Hungarian artist Zsolt Bodoni is interested in exploring European history and the literature, art and music that have influenced European culture and history. Like an archaeologist, the artist delves deep into the archives, peeling back the layers, challenging generally accepted interpretations of events and redefining our understanding of past and present realities.
His latest exhibition in Dubai, “The Shining Path”, is inspired by the life and work of Hungarian dance artist and theorist Rudolf Laban (1879 to 1958). The show references the journey of this pioneer of modern dance who later became a Nazi sympathiser, to comment on the political and cultural history of Eastern Europe, as well as on contemporary global socio-political issues.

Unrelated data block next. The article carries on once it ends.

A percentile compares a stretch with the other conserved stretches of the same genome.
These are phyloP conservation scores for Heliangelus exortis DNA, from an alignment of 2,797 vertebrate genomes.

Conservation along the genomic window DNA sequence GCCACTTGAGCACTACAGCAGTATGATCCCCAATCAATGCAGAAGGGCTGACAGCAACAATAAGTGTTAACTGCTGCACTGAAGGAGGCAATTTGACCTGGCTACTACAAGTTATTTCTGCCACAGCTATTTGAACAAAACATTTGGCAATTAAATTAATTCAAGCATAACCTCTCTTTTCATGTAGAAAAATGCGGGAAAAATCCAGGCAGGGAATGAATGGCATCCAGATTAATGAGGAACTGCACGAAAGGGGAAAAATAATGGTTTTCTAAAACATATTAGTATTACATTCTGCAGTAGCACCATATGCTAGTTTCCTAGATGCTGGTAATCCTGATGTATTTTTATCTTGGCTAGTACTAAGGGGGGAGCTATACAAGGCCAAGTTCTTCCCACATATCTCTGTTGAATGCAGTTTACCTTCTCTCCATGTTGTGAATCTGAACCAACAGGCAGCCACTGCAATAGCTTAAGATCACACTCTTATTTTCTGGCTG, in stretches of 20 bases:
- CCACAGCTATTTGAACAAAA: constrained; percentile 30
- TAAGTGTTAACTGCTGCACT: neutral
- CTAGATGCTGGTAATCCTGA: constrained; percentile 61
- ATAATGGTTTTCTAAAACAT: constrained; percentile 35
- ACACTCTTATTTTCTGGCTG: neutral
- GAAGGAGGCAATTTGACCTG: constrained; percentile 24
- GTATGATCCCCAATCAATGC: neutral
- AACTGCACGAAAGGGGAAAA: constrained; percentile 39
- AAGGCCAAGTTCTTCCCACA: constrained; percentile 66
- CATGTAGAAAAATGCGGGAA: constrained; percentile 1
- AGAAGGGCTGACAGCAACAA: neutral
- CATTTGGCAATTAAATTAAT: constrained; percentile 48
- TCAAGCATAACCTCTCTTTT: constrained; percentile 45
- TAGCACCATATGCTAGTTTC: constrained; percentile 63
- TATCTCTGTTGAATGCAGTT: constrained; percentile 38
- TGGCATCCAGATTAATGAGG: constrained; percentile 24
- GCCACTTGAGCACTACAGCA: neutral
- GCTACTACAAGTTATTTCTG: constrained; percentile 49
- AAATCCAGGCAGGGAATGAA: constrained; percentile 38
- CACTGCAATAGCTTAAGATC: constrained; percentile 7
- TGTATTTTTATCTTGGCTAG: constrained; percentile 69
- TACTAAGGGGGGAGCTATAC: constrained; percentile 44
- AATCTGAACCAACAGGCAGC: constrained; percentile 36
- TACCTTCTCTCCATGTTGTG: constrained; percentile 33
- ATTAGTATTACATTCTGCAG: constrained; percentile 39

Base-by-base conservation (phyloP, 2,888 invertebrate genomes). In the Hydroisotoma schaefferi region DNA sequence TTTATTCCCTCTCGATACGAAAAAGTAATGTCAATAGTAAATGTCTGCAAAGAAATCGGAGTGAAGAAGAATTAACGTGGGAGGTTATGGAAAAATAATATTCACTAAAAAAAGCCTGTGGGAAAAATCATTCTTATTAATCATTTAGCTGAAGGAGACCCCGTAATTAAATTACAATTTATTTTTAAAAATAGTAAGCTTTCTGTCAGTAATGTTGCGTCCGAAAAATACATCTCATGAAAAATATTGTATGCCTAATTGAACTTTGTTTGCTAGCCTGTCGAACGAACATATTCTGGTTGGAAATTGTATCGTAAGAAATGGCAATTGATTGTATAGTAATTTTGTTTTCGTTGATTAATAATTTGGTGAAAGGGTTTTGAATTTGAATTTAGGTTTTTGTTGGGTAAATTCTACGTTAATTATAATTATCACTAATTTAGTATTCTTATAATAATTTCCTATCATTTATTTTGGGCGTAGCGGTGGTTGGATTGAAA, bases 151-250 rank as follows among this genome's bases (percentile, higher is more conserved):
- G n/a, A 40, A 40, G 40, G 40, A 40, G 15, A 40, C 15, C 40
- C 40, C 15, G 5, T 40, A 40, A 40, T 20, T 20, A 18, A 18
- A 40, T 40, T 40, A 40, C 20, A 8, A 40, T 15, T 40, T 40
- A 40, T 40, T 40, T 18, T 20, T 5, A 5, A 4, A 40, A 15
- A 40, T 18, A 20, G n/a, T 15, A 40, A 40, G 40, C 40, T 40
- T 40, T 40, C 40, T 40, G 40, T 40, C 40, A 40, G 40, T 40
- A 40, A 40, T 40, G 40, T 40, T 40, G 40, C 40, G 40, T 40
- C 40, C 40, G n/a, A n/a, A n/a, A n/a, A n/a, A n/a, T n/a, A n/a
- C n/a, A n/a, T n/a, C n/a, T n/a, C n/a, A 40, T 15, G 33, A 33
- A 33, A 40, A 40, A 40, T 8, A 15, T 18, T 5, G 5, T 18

“The title of the show comes from the term ‘Gonzo journalism’, which is a style of journalism that is written without claims of objectivity, often including the writer as part of the story. The term was first used in 1970 to describe an article by American writer Hunter S. Thompson, and is a corrupted version of a French word that means ‘the shining path’. In this type of journalism, the perspective of the person who is telling the story is more important than the facts. And this is true of my paintings. They are based on my research of European history, but I have changed various elements to create an alternate reality and tell the story as I see it,” Bodoni says.